- Количество слайдов: 101
CHAPTER 1 INTRODUCTION TO COMPUTER SYSTEM
• This chapter will cover the following topics: – Computer Hardware and Information Technology Infrastructure • • • The Computer System How Computers Represent Data The CPU and Primary Storage Microprocessors and Processing Power Multiple Processors and Parallel Processing – Storage Input, and Output Technology • Secondary Storage Technology • Input and Output Devices – Categories of Computers and Computer Systems – Computer Software – Programming Languange
Computer Hardware and Information Technology Infrastructure • Components of IT infrastructure consist of software, data, and networks – require computer hardware for their storage or operation.
The Computer System • Computer system consists of (see Figure 0. 1): – – – central processing unit (CPU) primary storage secondary storage input devices output devices • Communications devices.
Figure 0. 1: Hardware Component of Computer Systems Communication Devices Secondary Storage - Magnetic disk Buses Central Processing Unit (CPU) Input Devices - Keyboard Primary Storage Output Devices - Printers
The System Unit • What are common components inside the system unit? Ø Ø Ø Processor power supply Memory Adapter cards § § Ø Ø Ø drive bays Sound card Video card Ports Drive bays Power supply processor ports memory video card sound card
The System Unit • What is the motherboard? Ø Ø Ø Main circuit board in system unit Contains adapter cards, processor chips, and memory chips Also called system board
• The CPU – manipulates raw data into more useful form and controls the other parts of the computer system. • Primary storage – temporarily stores data and program instructions during processing. • Secondary storage – devices store data and programs when they are not being used in processing.
• Input devices – convert data and instructions into electronic form for input into the computer. • Output devices – convert electronic data produced by the computer system and display them in a form that people can understand. • Communication devices – provide connections between the computer and communications networks.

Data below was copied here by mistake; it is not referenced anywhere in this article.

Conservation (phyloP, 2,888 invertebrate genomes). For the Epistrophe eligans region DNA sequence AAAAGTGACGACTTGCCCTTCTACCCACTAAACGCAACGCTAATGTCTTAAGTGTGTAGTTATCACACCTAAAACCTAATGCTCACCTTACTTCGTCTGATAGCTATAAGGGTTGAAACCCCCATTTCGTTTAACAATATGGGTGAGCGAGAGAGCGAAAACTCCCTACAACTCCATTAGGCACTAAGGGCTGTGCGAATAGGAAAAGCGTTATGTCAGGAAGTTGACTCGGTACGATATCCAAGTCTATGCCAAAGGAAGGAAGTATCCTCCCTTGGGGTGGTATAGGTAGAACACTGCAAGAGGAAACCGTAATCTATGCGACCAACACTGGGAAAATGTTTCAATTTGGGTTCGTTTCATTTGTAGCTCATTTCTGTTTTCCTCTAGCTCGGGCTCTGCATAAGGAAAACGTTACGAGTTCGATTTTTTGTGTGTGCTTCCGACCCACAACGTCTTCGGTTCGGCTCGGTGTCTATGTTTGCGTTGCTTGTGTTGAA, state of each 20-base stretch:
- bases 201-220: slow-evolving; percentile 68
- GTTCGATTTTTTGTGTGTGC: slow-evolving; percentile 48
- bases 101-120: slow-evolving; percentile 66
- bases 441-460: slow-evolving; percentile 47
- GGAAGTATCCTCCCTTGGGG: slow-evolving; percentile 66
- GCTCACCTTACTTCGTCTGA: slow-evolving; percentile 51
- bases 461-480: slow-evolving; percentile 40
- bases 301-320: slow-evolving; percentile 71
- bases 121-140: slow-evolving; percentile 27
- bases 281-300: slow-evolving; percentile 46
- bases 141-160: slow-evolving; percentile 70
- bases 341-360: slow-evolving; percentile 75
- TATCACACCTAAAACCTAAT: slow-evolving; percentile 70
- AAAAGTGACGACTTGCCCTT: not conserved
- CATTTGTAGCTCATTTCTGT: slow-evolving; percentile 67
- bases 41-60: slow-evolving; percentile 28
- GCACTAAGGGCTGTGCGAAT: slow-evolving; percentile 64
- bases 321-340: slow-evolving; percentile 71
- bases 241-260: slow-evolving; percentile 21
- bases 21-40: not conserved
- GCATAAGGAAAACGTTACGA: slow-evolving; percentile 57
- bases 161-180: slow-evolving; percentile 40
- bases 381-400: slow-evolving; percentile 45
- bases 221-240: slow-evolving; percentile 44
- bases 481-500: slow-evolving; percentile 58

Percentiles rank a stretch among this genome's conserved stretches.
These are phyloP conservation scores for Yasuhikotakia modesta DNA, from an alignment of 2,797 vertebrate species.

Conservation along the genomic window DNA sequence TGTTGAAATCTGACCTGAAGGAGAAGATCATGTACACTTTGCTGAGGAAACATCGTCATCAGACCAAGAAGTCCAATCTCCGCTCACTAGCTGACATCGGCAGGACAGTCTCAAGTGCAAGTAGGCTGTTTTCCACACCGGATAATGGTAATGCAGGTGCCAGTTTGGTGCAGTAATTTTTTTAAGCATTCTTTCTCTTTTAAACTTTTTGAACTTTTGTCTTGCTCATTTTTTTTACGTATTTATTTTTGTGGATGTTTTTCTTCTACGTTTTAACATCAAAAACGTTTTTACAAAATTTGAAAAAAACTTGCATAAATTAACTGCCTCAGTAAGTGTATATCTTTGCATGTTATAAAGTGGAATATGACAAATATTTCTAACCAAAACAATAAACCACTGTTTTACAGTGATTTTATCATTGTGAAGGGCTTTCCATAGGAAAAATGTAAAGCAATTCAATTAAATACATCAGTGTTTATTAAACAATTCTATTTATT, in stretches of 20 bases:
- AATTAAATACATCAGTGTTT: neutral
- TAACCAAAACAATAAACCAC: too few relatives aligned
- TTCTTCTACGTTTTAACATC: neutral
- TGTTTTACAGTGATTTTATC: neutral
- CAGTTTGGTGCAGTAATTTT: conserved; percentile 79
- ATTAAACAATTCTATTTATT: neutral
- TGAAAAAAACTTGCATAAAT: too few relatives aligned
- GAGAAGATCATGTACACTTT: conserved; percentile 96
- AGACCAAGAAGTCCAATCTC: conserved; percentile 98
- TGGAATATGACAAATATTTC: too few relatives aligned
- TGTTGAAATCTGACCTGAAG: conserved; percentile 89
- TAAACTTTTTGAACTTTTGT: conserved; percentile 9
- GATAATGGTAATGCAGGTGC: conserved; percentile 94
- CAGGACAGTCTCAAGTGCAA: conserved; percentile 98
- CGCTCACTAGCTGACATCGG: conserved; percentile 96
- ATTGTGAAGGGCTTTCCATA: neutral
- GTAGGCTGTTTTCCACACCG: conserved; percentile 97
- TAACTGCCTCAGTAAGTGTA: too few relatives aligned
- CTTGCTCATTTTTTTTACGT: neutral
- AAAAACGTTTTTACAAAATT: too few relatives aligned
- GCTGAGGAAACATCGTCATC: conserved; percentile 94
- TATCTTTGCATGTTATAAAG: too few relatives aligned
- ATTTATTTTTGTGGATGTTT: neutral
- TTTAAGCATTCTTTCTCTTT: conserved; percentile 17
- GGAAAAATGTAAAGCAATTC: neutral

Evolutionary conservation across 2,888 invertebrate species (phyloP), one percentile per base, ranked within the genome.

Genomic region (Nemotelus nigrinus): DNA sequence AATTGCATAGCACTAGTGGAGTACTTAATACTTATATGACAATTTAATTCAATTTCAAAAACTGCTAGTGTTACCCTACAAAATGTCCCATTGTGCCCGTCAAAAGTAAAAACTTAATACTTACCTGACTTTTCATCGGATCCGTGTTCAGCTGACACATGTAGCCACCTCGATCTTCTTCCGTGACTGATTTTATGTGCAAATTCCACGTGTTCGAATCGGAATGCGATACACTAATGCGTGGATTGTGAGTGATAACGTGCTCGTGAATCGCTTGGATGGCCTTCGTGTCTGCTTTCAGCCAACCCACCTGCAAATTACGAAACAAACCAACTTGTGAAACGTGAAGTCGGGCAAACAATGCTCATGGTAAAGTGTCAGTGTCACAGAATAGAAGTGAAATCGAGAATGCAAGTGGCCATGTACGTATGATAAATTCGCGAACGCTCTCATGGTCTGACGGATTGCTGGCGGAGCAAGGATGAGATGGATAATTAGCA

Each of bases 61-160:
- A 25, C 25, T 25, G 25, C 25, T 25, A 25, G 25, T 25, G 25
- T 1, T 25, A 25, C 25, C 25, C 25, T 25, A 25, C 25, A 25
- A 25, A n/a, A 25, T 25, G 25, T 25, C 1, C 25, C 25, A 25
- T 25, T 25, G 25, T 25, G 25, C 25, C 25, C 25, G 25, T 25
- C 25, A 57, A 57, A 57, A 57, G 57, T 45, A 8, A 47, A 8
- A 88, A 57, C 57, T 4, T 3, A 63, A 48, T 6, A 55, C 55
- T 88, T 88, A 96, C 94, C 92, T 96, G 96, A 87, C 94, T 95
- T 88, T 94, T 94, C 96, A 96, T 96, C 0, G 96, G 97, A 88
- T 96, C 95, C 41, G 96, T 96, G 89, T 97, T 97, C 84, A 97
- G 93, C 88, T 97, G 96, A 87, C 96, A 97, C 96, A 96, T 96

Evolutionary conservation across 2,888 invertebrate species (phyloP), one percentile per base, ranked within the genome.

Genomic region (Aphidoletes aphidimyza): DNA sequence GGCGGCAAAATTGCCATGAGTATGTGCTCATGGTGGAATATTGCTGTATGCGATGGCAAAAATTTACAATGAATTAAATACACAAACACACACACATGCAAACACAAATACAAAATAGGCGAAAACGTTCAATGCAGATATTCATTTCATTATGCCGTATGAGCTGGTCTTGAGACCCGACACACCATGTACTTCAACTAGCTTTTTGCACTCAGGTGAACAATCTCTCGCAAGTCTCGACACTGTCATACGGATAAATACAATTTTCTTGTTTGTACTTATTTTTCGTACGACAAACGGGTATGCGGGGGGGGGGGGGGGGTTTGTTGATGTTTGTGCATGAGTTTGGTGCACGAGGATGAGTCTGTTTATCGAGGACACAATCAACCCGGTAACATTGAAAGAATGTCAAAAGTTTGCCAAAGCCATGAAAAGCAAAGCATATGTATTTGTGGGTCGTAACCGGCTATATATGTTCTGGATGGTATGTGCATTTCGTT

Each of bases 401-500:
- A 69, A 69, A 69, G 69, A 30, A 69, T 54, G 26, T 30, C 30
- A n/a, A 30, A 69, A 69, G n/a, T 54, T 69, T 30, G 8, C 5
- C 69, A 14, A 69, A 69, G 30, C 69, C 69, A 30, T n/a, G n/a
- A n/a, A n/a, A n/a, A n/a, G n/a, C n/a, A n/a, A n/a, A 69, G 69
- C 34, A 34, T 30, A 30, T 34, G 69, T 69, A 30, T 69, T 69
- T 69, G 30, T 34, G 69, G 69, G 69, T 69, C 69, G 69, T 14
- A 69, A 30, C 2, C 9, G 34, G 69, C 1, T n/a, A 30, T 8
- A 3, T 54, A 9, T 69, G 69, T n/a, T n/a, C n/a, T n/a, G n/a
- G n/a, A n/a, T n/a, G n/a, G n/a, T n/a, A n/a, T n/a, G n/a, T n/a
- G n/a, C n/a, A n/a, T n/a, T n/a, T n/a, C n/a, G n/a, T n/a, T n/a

• Buses – are circuitry paths for transmitting data and signals among the parts of the computer system.
How Computers Represent Data • All symbols, pictures or words must be reduced to a string of binary digits. • A binary digit is called a bit and represents either a 0 or a 1. • These are the only digits in the binary or base 2, number system used by computers. • A string of eight bits used to store one number or character in a computer system is called a byte (see Figure 0. 2).
One byte for character A 01000001 The computer representation in ASCII for the name Alice is 01000001 01001100 01001001 01000011 01000101 A L I C E
• To represent the numbers 0 through 9 and the letters a through z and A through Z, computer designers have created coding systems consisting of several hundred standard codes. • In one code, for instance, the binary number 01000001 stands for the letter A.
• Two common coding systems are Extended Binary Coded Decimal Interchange Code (EBCDIC) and American Standard Code for Information Interchange (ASCII). See Table 0. 1. • EBCDIC represents every number, alphabetic character, or special character with eight bits, used primarily in IBM and other mainframe computers. • ASCII was originally designed as a seven-bit code, but most computers use eight-bit versions.
• ASCII is used in data transmission, PCs and some larger computers. • The computers store a picture by creating a grid overlay of the picture. • Each single point in this grid, or matrix is called a pixel (picture element) and consists of a number of bits.
Data Representation • How is a letter converted to binary form and back? Step 1. Step 2. The user presses the capital letter D (shift+D key) on the keyboard. Step 4. After processing, the binary code for the capital letter D is converted to an image, and displayed on the output device. An electronic signal for the capital letter D is sent to the system unit. Step 3. The signal for the capital letter D is converted to its ASCII binary code (0100) and is stored in memory for processing.
The CPU and Primary Storage • The CPU is the part of the computer system where the manipulation of symbols, numbers, and letters occurs, and it controls the other parts of the computer system. The CPU
Processor • What is the central processing unit (CPU)? Ø Interprets and carries out basic instructions that operate a computer § Control unit directs and coordinates operations in computer Input § Arithmetic logic unit Devices (ALU) performs arithmetic, comparison, and logical operations Ø Also called the processor Processor Control Unit Arithmetic Logic Unit (ALU) Instructions Data Information Data Memory Instructions Data Information Storage Devices Information Output Devices
Processor • What is a machine cycle? Ø Four operations of the CPU comprise a machine cycle Step 1. Fetch Obtain program instruction or data item from memory Memory Step 2. Decode Step 4. Store Translate instruction into commands Write result to memory Processor ALU Step 3. Execute Carry out command Control Unit
The CPU and Primary Storage Central Processing Unit (CPU) Primary Storage Arithmetic Logic Unit (ALU) I 22 + 11 = 33 8 Control Unit # Data Bus Address Bus Control Bus U